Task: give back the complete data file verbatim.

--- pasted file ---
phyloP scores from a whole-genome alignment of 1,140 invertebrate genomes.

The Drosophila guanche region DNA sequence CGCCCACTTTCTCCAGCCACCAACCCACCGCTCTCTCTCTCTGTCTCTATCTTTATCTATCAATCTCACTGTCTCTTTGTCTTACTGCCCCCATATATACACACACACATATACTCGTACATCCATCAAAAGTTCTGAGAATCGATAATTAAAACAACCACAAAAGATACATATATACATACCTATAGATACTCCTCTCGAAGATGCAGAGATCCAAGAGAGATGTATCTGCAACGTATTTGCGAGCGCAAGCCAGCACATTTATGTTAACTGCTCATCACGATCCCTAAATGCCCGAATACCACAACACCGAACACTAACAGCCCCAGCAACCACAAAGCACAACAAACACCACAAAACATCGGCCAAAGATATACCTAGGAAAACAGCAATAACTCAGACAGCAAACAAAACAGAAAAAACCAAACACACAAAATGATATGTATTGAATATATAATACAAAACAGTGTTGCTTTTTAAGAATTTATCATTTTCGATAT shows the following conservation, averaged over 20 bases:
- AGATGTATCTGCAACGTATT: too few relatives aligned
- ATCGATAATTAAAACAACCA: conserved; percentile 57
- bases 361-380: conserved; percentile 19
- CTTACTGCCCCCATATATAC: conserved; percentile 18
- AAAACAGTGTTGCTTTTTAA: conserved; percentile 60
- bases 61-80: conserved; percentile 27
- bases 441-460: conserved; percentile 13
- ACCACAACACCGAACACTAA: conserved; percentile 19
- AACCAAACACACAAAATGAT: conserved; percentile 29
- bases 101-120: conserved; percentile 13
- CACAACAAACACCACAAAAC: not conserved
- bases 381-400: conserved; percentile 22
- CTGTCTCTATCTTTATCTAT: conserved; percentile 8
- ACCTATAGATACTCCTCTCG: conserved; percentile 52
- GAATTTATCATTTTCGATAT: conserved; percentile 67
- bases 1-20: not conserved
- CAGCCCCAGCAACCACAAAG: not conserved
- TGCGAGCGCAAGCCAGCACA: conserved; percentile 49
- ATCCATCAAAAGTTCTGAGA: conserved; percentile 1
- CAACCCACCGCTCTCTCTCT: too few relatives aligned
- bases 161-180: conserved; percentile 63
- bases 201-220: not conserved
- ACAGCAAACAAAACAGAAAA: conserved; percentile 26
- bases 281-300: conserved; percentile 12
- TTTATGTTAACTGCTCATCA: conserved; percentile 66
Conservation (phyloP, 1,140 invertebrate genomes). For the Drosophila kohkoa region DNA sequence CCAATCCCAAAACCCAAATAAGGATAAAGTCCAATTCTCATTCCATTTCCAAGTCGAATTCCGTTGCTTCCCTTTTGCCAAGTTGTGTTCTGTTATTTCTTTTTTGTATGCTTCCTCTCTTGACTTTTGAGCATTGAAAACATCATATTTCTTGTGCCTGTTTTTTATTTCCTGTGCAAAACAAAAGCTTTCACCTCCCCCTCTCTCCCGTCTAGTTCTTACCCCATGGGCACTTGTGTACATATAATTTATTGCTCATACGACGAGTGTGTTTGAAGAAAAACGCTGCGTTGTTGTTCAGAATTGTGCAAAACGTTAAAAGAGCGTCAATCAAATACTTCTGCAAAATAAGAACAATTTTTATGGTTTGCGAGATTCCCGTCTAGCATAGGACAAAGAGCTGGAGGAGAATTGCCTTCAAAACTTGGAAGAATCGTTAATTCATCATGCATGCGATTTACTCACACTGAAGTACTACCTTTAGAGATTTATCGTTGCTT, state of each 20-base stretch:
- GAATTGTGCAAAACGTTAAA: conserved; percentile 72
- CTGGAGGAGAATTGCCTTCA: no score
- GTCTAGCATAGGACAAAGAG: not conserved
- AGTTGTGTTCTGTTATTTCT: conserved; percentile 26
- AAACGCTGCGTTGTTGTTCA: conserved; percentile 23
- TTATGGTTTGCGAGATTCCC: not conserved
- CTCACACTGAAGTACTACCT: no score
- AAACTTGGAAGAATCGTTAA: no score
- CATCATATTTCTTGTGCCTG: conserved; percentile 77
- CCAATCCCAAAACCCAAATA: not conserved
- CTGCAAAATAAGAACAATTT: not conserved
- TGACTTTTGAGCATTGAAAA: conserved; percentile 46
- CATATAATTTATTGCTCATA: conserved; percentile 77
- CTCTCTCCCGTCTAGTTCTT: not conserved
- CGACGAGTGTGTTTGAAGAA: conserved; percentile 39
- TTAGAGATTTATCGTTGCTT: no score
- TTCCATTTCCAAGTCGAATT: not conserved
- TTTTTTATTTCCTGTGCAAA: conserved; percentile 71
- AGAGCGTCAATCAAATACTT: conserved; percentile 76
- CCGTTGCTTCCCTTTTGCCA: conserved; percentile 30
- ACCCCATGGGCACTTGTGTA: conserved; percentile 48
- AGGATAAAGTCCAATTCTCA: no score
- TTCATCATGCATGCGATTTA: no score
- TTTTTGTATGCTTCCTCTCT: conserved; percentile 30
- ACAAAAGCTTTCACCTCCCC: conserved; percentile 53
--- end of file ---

phyloP scores from a whole-genome alignment of 1,140 invertebrate genomes.

The Drosophila guanche region DNA sequence CGCCCACTTTCTCCAGCCACCAACCCACCGCTCTCTCTCTCTGTCTCTATCTTTATCTATCAATCTCACTGTCTCTTTGTCTTACTGCCCCCATATATACACACACACATATACTCGTACATCCATCAAAAGTTCTGAGAATCGATAATTAAAACAACCACAAAAGATACATATATACATACCTATAGATACTCCTCTCGAAGATGCAGAGATCCAAGAGAGATGTATCTGCAACGTATTTGCGAGCGCAAGCCAGCACATTTATGTTAACTGCTCATCACGATCCCTAAATGCCCGAATACCACAACACCGAACACTAACAGCCCCAGCAACCACAAAGCACAACAAACACCACAAAACATCGGCCAAAGATATACCTAGGAAAACAGCAATAACTCAGACAGCAAACAAAACAGAAAAAACCAAACACACAAAATGATATGTATTGAATATATAATACAAAACAGTGTTGCTTTTTAAGAATTTATCATTTTCGATAT shows the following conservation, averaged over 20 bases:
- AGATGTATCTGCAACGTATT: too few relatives aligned
- ATCGATAATTAAAACAACCA: conserved; percentile 57
- bases 361-380: conserved; percentile 19
- CTTACTGCCCCCATATATAC: conserved; percentile 18
- AAAACAGTGTTGCTTTTTAA: conserved; percentile 60
- bases 61-80: conserved; percentile 27
- bases 441-460: conserved; percentile 13
- ACCACAACACCGAACACTAA: conserved; percentile 19
- AACCAAACACACAAAATGAT: conserved; percentile 29
- bases 101-120: conserved; percentile 13
- CACAACAAACACCACAAAAC: not conserved
- bases 381-400: conserved; percentile 22
- CTGTCTCTATCTTTATCTAT: conserved; percentile 8
- ACCTATAGATACTCCTCTCG: conserved; percentile 52
- GAATTTATCATTTTCGATAT: conserved; percentile 67
- bases 1-20: not conserved
- CAGCCCCAGCAACCACAAAG: not conserved
- TGCGAGCGCAAGCCAGCACA: conserved; percentile 49
- ATCCATCAAAAGTTCTGAGA: conserved; percentile 1
- CAACCCACCGCTCTCTCTCT: too few relatives aligned
- bases 161-180: conserved; percentile 63
- bases 201-220: not conserved
- ACAGCAAACAAAACAGAAAA: conserved; percentile 26
- bases 281-300: conserved; percentile 12
- TTTATGTTAACTGCTCATCA: conserved; percentile 66
Conservation (phyloP, 1,140 invertebrate genomes). For the Drosophila kohkoa region DNA sequence CCAATCCCAAAACCCAAATAAGGATAAAGTCCAATTCTCATTCCATTTCCAAGTCGAATTCCGTTGCTTCCCTTTTGCCAAGTTGTGTTCTGTTATTTCTTTTTTGTATGCTTCCTCTCTTGACTTTTGAGCATTGAAAACATCATATTTCTTGTGCCTGTTTTTTATTTCCTGTGCAAAACAAAAGCTTTCACCTCCCCCTCTCTCCCGTCTAGTTCTTACCCCATGGGCACTTGTGTACATATAATTTATTGCTCATACGACGAGTGTGTTTGAAGAAAAACGCTGCGTTGTTGTTCAGAATTGTGCAAAACGTTAAAAGAGCGTCAATCAAATACTTCTGCAAAATAAGAACAATTTTTATGGTTTGCGAGATTCCCGTCTAGCATAGGACAAAGAGCTGGAGGAGAATTGCCTTCAAAACTTGGAAGAATCGTTAATTCATCATGCATGCGATTTACTCACACTGAAGTACTACCTTTAGAGATTTATCGTTGCTT, state of each 20-base stretch:
- GAATTGTGCAAAACGTTAAA: conserved; percentile 72
- CTGGAGGAGAATTGCCTTCA: no score
- GTCTAGCATAGGACAAAGAG: not conserved
- AGTTGTGTTCTGTTATTTCT: conserved; percentile 26
- AAACGCTGCGTTGTTGTTCA: conserved; percentile 23
- TTATGGTTTGCGAGATTCCC: not conserved
- CTCACACTGAAGTACTACCT: no score
- AAACTTGGAAGAATCGTTAA: no score
- CATCATATTTCTTGTGCCTG: conserved; percentile 77
- CCAATCCCAAAACCCAAATA: not conserved
- CTGCAAAATAAGAACAATTT: not conserved
- TGACTTTTGAGCATTGAAAA: conserved; percentile 46
- CATATAATTTATTGCTCATA: conserved; percentile 77
- CTCTCTCCCGTCTAGTTCTT: not conserved
- CGACGAGTGTGTTTGAAGAA: conserved; percentile 39
- TTAGAGATTTATCGTTGCTT: no score
- TTCCATTTCCAAGTCGAATT: not conserved
- TTTTTTATTTCCTGTGCAAA: conserved; percentile 71
- AGAGCGTCAATCAAATACTT: conserved; percentile 76
- CCGTTGCTTCCCTTTTGCCA: conserved; percentile 30
- ACCCCATGGGCACTTGTGTA: conserved; percentile 48
- AGGATAAAGTCCAATTCTCA: no score
- TTCATCATGCATGCGATTTA: no score
- TTTTTGTATGCTTCCTCTCT: conserved; percentile 30
- ACAAAAGCTTTCACCTCCCC: conserved; percentile 53